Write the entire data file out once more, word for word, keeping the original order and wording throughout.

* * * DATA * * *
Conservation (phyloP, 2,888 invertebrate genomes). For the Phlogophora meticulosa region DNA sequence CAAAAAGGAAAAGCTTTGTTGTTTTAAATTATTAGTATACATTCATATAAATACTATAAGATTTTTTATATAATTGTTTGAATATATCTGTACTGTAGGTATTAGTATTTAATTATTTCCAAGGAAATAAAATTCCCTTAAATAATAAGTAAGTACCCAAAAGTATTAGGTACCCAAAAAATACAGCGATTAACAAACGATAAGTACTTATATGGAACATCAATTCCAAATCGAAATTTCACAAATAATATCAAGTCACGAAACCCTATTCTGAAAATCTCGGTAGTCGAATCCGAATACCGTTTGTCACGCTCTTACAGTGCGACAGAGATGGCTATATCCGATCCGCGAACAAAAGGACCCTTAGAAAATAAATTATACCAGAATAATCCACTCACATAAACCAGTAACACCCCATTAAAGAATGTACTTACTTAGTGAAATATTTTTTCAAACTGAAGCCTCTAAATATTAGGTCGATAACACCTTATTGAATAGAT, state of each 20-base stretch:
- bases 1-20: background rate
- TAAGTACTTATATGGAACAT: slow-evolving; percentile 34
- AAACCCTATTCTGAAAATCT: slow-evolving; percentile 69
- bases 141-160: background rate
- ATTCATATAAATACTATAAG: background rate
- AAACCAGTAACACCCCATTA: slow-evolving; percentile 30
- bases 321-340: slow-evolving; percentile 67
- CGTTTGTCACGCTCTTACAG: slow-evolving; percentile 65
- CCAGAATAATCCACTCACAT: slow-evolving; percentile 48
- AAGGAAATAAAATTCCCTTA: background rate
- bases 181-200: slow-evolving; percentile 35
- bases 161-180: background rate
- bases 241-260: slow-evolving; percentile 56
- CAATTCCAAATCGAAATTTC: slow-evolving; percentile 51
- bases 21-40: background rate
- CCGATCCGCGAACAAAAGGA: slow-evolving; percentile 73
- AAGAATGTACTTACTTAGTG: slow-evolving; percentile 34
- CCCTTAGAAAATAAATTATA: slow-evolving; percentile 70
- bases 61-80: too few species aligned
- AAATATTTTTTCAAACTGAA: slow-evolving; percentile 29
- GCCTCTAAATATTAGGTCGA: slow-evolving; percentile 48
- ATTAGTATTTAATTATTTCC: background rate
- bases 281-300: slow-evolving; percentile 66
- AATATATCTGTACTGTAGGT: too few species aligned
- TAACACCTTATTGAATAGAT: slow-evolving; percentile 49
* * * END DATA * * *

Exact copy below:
Conservation (phyloP, 2,888 invertebrate genomes). For the Phlogophora meticulosa region DNA sequence CAAAAAGGAAAAGCTTTGTTGTTTTAAATTATTAGTATACATTCATATAAATACTATAAGATTTTTTATATAATTGTTTGAATATATCTGTACTGTAGGTATTAGTATTTAATTATTTCCAAGGAAATAAAATTCCCTTAAATAATAAGTAAGTACCCAAAAGTATTAGGTACCCAAAAAATACAGCGATTAACAAACGATAAGTACTTATATGGAACATCAATTCCAAATCGAAATTTCACAAATAATATCAAGTCACGAAACCCTATTCTGAAAATCTCGGTAGTCGAATCCGAATACCGTTTGTCACGCTCTTACAGTGCGACAGAGATGGCTATATCCGATCCGCGAACAAAAGGACCCTTAGAAAATAAATTATACCAGAATAATCCACTCACATAAACCAGTAACACCCCATTAAAGAATGTACTTACTTAGTGAAATATTTTTTCAAACTGAAGCCTCTAAATATTAGGTCGATAACACCTTATTGAATAGAT, state of each 20-base stretch:
- bases 1-20: background rate
- TAAGTACTTATATGGAACAT: slow-evolving; percentile 34
- AAACCCTATTCTGAAAATCT: slow-evolving; percentile 69
- bases 141-160: background rate
- ATTCATATAAATACTATAAG: background rate
- AAACCAGTAACACCCCATTA: slow-evolving; percentile 30
- bases 321-340: slow-evolving; percentile 67
- CGTTTGTCACGCTCTTACAG: slow-evolving; percentile 65
- CCAGAATAATCCACTCACAT: slow-evolving; percentile 48
- AAGGAAATAAAATTCCCTTA: background rate
- bases 181-200: slow-evolving; percentile 35
- bases 161-180: background rate
- bases 241-260: slow-evolving; percentile 56
- CAATTCCAAATCGAAATTTC: slow-evolving; percentile 51
- bases 21-40: background rate
- CCGATCCGCGAACAAAAGGA: slow-evolving; percentile 73
- AAGAATGTACTTACTTAGTG: slow-evolving; percentile 34
- CCCTTAGAAAATAAATTATA: slow-evolving; percentile 70
- bases 61-80: too few species aligned
- AAATATTTTTTCAAACTGAA: slow-evolving; percentile 29
- GCCTCTAAATATTAGGTCGA: slow-evolving; percentile 48
- ATTAGTATTTAATTATTTCC: background rate
- bases 281-300: slow-evolving; percentile 66
- AATATATCTGTACTGTAGGT: too few species aligned
- TAACACCTTATTGAATAGAT: slow-evolving; percentile 49